AbstractTwo strains of Colletotrichum spp., one dark and one light, were isolated from diseased fruits of guava in Puerto Rico. The isolates differ in cultural appearance, physiologic characteristics, and size of conidia. The optimum temperature range for mycelial growth of the dark strain lies between 24° and 28° C. The optimum temperature range for the light strain lies between 28° and 32° C. The optimum pH range for both strains lie between 5 and 7. Perithecia were produced when the dark strain was crossed with the light strain, or grown alone in potato dextrose agar at 24° to 28° C. Perithecia obtained from both isolates were typical of Glomerella cingulata. Ascospore isolations consistently resulted in the recovery of typical C. gloeosporioides cultures. Although conidia produced by the dark strain are significantly longer than those of the light strain, their perithecia are indistinguishable. Both strains are identified as C. gloeosporioides, the conidial stage of G. cingulata. The formation of the sexual stage of C. gloeosporioides in vitro in Puerto Rico has not been reported hitherto.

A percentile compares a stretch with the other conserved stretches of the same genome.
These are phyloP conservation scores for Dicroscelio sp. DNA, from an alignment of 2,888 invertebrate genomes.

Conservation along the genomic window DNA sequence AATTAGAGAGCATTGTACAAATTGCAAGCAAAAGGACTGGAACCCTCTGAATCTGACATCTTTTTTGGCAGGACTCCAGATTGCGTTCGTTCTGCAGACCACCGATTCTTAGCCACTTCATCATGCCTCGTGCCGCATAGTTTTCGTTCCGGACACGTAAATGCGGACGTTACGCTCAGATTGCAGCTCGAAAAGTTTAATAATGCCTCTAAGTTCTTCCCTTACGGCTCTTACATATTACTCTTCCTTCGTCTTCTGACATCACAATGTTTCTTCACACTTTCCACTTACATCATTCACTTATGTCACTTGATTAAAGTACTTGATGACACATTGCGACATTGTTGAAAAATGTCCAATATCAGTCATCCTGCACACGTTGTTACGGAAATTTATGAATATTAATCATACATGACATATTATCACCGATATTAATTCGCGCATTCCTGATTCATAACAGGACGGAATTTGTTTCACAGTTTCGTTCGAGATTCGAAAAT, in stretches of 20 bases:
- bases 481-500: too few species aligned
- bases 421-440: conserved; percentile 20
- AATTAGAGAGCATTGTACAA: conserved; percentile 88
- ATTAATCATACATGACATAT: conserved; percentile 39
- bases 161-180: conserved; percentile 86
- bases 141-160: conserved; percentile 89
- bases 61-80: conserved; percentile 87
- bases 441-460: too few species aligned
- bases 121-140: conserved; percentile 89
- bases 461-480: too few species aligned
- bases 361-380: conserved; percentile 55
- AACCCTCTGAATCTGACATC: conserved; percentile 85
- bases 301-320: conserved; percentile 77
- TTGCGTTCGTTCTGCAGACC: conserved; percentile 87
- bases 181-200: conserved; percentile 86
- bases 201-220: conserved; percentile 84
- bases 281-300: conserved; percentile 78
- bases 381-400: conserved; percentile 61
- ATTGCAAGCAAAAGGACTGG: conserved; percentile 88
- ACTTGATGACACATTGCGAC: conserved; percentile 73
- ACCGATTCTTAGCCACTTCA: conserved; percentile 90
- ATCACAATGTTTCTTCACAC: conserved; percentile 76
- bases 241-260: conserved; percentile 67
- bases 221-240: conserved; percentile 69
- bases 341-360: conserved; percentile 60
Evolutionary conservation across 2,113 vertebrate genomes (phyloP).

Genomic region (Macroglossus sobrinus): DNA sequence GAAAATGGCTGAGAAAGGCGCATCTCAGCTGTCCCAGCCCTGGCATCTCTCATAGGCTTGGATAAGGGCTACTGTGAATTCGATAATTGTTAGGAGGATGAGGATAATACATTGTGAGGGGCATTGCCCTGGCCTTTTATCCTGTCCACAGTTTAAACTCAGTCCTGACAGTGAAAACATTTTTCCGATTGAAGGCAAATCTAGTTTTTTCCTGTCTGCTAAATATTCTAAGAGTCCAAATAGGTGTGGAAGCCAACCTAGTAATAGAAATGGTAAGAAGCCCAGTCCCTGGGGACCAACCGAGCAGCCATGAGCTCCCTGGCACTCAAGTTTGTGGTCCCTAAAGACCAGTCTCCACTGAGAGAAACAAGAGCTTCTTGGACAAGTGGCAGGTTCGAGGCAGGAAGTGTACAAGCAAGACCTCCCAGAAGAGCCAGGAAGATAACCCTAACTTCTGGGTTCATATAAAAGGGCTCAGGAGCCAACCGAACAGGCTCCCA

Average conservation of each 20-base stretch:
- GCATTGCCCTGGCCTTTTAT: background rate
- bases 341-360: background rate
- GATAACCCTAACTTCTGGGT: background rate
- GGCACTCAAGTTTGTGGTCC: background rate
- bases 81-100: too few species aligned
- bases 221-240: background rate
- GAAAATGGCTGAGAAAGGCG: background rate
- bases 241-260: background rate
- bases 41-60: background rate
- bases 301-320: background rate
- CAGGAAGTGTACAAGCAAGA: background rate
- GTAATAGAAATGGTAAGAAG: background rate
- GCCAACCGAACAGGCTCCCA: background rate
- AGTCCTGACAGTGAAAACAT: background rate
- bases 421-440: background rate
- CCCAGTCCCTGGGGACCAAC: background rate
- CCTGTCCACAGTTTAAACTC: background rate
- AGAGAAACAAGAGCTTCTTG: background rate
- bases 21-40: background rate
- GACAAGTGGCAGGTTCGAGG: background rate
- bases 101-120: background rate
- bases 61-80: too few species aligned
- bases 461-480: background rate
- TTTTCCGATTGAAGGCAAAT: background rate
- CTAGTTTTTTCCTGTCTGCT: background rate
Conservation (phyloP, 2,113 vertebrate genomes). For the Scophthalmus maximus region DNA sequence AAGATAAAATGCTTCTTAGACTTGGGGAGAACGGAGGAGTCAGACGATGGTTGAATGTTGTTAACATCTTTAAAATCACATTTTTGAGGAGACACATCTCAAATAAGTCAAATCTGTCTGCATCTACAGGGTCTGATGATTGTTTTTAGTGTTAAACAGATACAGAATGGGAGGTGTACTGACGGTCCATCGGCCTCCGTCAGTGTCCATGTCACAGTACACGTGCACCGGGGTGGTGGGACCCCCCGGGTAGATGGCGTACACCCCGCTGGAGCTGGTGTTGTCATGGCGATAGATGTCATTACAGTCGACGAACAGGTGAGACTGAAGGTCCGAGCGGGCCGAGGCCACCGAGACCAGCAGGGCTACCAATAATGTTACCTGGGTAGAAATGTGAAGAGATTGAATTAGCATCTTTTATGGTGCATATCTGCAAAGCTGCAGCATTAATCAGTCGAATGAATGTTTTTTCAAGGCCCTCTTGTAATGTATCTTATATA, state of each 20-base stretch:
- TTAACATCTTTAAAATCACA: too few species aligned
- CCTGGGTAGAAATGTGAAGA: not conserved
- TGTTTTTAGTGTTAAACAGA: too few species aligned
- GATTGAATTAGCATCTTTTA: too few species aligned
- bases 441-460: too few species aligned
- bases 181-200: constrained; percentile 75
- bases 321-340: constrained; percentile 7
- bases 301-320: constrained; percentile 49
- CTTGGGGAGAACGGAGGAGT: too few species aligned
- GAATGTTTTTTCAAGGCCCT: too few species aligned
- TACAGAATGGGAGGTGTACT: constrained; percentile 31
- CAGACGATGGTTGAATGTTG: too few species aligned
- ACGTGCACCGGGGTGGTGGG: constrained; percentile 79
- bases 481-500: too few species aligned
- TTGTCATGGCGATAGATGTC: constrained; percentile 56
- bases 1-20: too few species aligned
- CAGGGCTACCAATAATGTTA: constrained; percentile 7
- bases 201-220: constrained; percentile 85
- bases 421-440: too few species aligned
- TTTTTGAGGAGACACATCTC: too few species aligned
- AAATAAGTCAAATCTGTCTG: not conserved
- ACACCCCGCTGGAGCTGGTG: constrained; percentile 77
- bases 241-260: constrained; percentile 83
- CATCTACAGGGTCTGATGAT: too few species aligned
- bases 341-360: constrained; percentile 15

Download data is not yet available.